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SPIE, Edmund Optics Award Top Companies in Startup Challenge

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EMMETT WARREN, NEWS EDITOR
[email protected]

SAN FRANCISCO, Feb. 10, 2020 — Six new companies were awarded funding last week during the 10th annual Photonics West Startup Challenge event. Three top companies were selected by a panel of judges in the fields of health care and deep tech, with prizes of $2500, $5000, and $10,000 awarded for third, second, and first place, respectively. The first-place winner also received an additional check of $5000, presented by marketing director Scott Bass of Edmund Optics, whose company cosponsored the event with SPIE.

Winners pose for group photo on stage at 10th annual Photonics West Startup Challenge event. Courtesy of Photonics Media.

Winners pose for group photo on stage Feb. 5 at the 10th annual Photonics West Startup Challenge event. Courtesy of Photonics Media.

In the health care field, third place went to Eysz Inc., second place to Rubitection, and first place to Odin Technologies LLC for its wearable device known as Lumisense, an optics-based diagnostic device that assesses extremity hemodynamics and helps caregivers identify perfusion injuries and complications.

“We’re developing the next generation of wearable devices to help clinicians to identify nonobvious hemorrhage and compartment syndrome in trauma patients,” said Odin founder and CEO Steven Hansen. “Through early identification, Lumisense allows patients to get the treatment they need sooner, improving outcomes and reducing costs for hospitals.”

Rubitection took second place for its Rubitect Assessment System (RAS), an optical skin health and wellness tool for diagnosis and monitoring with an initial application for early pressure ulcer prevention. RAS uses applied reflectance spectroscopy to identify redness or changes in the coloration of the skin.

“RAS is a technology that’s addressing a global health care problem,” said Rubitection CEO Sanna Gaspard. “It can reliably measure the properties of the skin on all patients independent of skin color, and it can be used easily by an aide or skilled nurse.”

Eysz won third place for its development of Seizure Monitoring Software. Eysz founder and CEO Rachel Kuperman spoke of the importance accurate seizure detection.

“Detecting and responding to seizures is critical to managing epilepsy,” Kuperman said. “Today, accurately detecting seizures outside of a hospital-based setting is like trying to diagnose a fever without a thermometer.” Kuperman said her company’s software will analyze passive eye movement data, including relative eye position and blink frequency, to measure seizures with loss of consciousness.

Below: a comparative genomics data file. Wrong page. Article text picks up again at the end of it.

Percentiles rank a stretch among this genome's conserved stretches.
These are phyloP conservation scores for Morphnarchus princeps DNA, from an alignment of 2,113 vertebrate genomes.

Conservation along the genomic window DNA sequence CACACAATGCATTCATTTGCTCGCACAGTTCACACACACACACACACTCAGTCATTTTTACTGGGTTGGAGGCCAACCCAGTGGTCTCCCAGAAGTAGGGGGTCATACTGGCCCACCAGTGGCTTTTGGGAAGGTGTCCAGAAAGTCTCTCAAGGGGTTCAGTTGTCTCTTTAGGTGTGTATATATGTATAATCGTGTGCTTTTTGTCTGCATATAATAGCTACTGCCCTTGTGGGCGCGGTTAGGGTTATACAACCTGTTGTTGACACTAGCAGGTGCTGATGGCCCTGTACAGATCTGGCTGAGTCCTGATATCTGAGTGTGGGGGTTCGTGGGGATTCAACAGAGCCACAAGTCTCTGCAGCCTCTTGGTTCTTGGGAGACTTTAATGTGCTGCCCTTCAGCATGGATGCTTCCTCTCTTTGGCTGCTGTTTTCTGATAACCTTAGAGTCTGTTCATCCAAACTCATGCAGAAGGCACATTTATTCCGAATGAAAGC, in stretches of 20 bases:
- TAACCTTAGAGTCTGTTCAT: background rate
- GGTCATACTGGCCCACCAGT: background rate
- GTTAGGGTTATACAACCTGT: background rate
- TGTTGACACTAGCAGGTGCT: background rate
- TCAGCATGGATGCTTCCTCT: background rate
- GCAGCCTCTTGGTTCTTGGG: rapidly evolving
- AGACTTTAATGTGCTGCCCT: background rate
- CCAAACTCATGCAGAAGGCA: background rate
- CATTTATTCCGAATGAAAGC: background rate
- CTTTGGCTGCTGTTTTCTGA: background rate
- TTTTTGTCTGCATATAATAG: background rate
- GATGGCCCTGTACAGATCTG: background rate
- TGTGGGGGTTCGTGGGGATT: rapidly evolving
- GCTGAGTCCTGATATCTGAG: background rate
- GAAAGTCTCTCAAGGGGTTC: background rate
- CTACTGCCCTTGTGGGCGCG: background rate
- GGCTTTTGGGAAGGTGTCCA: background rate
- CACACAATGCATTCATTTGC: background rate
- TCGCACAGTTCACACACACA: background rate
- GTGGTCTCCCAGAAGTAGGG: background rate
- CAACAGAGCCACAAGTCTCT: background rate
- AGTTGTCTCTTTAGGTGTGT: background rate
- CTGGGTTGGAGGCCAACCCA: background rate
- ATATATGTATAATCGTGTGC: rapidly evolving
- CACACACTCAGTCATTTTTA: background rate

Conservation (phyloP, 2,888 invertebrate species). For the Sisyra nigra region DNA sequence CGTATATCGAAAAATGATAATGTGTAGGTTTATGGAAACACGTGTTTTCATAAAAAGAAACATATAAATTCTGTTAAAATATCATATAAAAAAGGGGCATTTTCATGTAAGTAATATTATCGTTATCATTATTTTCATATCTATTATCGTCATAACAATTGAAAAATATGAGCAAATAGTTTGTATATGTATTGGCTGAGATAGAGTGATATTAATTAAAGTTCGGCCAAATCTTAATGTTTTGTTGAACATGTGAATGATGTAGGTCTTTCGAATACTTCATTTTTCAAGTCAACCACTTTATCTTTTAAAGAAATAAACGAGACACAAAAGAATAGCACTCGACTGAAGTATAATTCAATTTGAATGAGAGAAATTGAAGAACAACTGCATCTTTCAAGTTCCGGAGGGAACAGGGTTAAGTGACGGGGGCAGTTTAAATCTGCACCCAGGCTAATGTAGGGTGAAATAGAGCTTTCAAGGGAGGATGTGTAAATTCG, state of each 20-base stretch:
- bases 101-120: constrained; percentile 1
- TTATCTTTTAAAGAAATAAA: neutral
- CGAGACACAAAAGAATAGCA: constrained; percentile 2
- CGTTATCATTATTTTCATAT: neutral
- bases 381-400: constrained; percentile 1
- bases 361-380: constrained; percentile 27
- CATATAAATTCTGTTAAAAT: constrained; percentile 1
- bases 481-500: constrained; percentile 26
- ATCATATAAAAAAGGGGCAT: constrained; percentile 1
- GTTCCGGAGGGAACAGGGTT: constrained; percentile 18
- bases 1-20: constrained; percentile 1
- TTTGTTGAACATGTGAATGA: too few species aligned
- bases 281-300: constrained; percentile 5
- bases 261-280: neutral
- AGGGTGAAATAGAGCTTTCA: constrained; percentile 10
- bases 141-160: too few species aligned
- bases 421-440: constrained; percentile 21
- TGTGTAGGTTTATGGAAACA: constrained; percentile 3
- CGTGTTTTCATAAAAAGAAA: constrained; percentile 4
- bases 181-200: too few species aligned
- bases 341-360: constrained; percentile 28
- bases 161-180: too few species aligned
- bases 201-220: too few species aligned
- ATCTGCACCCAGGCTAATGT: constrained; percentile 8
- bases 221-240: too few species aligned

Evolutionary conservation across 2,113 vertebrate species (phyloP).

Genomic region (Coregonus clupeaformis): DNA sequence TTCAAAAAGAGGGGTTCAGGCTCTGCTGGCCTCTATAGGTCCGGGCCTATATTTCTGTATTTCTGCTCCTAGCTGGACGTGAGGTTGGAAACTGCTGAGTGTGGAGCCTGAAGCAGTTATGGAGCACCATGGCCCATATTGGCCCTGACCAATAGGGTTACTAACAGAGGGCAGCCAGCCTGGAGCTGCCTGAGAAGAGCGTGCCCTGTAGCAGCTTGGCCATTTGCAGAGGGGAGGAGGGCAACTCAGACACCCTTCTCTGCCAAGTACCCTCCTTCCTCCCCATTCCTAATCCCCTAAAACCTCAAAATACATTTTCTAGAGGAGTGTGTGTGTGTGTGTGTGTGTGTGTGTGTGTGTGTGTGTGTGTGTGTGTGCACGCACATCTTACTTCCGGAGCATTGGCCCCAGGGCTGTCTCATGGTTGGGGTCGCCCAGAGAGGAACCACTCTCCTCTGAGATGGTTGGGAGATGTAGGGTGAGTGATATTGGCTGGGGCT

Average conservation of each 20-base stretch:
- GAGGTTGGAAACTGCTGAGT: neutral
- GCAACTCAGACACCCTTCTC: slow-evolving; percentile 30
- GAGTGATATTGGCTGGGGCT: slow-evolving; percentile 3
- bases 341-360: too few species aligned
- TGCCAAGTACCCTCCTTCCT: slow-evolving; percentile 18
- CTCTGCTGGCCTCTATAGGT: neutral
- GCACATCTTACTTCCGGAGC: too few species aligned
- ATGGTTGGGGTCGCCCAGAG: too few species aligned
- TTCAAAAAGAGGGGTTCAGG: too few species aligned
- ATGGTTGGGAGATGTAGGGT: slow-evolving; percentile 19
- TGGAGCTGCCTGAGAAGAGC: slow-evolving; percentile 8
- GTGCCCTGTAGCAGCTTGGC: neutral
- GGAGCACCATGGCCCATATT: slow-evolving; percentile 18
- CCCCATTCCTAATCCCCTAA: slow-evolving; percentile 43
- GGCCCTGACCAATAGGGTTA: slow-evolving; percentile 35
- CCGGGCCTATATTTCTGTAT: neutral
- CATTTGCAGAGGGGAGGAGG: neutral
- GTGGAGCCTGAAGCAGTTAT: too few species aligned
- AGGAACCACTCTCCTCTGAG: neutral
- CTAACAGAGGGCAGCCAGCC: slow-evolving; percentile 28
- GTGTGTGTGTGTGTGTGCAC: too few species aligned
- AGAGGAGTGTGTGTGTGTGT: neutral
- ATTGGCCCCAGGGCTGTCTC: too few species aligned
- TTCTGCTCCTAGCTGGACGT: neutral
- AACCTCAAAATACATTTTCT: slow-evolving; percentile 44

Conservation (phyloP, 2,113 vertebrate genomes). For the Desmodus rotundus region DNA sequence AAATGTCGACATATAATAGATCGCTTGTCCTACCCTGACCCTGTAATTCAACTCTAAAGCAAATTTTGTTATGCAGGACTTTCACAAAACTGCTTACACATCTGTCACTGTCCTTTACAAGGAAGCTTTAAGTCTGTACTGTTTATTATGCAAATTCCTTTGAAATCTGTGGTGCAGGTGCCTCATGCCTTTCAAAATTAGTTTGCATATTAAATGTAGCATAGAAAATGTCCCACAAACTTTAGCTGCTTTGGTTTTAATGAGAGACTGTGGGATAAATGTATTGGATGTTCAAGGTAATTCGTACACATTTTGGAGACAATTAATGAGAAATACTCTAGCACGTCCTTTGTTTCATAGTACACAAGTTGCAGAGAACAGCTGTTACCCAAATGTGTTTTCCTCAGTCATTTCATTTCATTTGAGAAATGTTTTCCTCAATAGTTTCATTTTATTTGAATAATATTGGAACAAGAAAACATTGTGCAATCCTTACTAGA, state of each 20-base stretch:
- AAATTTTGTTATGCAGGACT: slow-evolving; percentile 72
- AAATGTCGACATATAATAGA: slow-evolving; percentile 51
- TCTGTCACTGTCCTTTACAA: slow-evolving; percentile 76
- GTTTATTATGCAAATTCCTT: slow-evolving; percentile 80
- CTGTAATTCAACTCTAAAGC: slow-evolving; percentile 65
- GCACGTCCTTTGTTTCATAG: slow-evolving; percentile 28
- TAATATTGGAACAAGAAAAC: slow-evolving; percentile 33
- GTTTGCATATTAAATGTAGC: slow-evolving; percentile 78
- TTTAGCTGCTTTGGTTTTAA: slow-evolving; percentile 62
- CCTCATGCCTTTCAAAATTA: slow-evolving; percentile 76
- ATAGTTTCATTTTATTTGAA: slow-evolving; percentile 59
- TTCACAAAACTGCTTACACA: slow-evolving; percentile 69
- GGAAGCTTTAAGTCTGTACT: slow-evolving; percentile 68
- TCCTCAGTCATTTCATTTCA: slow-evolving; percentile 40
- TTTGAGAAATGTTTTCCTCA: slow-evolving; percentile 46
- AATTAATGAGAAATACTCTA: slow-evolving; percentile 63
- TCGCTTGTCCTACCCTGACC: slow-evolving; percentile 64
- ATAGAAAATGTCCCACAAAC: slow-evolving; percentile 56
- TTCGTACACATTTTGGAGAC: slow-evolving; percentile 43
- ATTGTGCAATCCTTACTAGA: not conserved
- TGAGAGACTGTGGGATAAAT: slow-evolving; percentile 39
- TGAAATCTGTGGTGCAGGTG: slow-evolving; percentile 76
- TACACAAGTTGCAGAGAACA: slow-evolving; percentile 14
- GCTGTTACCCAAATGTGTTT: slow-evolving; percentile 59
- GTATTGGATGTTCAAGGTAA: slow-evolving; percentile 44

In the deep tech field, third place went to Circle Optics, second place went to Labby Inc., and first place went to Sensorics GmbH for its VIS/NIR spectroscopic sensor on chip level.

“Spectroscopy can easily provide reliable data to enable robust and fact-based decision making,” Sensorics CEO Ronny Timmrick said. “Our mission is creating the spectroscopic tools necessary to facilitate this process.” Timmrick credited the win to a combination of viable technology and a successful business model. He said his goal for his spectroscopic sensor is to see it implemented into smartphones to “give everyone the opportunity to measure things in their daily lives, ingredients in food and harmful substances” and other possible applications.

Labby took second place with its farm-efficient milk analyzer technology. “Current milk testing is costly and time consuming,” said founder and CEO Anshuman Das. “Our milk analyzer technology instantly provides quality data to farmers and informs them about individual and herd health. This crucial data lets them be proactive and take preventive measures to ensure maximum profitability.”

Third place went to Circle Optics for its 360° camera, Hydra. “The Hydra is setting a new standard for 360° content capture by making it as easy as a regular point-and-shoot camera,” Circle Optics director of operations Ian Gauger said. “Our breakthrough came from realizing polygonal fields of view — not just circular — are possible.”

“It’s inspiring to see people looking into the future with such ingenuity and vision,” said John Greivenkamp, president of SPIE.

Photonics.com
Feb 2020
BusinessSan FranciscoPhotonics WestSPIEEdmund OpticsStartup Challengehealthcaredeep learningreflectance spectroscopyepilepsyseizureshealth careawardsBiophotonicsopticsspectroscopycameras

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